Against bifurcation

As some may be aware, I am of the opinion that bifurcated garments are articles of oppression designed to keep men sweaty and uncomfortable in hot and/or humid weather. There are good reasons indeed why the standard lower garment for men in so many hot and humid climes are not bifurcated. I won’t bother trying to explain why this is so—it should be obvious and, in any case, there is plenty of unbifurcated advocacy around (not all of which I endorse, needless to say). (My title is a statement of position rather than an announcement of argument.)

Since most westerners are not of sufficiently broad mind to recognize these advantages, unbifurcated garments have yet to become a viable option for everyday wear. They are, however, an excellent choice for sleeping and about the house.

My preference in unbifurcated garments are the tube sarongs common throughout southeast asia and Indonesia. (They are blessedly free of the wannabe celtic aspect surrounding much kilt-wearing today.) I was introduced to them by my father, who was a geographer specializing in that part of the world and who picked up the practice while there. While I am partial to the simpler plaid sarongs which are standardly worn by men, there are many more elaborate batik sarongs worn by women and on more formal occasions.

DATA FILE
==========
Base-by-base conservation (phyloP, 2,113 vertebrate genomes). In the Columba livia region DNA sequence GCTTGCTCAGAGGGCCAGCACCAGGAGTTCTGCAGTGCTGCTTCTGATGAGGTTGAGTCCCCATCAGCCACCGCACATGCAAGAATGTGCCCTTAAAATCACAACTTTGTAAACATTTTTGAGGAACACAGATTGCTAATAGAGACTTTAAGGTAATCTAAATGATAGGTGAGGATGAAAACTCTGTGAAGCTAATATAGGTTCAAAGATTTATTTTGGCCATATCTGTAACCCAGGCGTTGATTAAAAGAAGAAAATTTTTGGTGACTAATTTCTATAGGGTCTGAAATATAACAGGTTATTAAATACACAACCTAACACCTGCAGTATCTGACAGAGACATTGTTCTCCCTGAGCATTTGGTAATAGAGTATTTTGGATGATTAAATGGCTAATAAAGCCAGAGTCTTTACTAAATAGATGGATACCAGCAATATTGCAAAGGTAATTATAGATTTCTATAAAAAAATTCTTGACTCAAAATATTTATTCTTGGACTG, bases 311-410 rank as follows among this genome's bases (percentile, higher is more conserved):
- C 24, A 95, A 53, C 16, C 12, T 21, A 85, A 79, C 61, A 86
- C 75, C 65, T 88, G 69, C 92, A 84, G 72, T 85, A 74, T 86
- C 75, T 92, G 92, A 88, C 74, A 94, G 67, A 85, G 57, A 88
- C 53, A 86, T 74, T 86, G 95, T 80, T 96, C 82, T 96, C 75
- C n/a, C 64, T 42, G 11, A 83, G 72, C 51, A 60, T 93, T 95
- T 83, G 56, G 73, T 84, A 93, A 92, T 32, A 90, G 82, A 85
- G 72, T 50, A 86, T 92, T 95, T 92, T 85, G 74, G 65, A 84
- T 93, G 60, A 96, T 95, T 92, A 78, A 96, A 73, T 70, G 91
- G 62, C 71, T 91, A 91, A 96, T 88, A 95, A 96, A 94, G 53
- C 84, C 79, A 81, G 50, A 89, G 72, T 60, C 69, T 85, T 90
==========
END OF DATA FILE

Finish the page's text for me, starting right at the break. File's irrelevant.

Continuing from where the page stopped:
As it happens, I came across an excellent article about these sorts of sarongs in Saudi Aramco World. It’s really quite fascinating and worth a read, whether you are familiar with sarongs or not.


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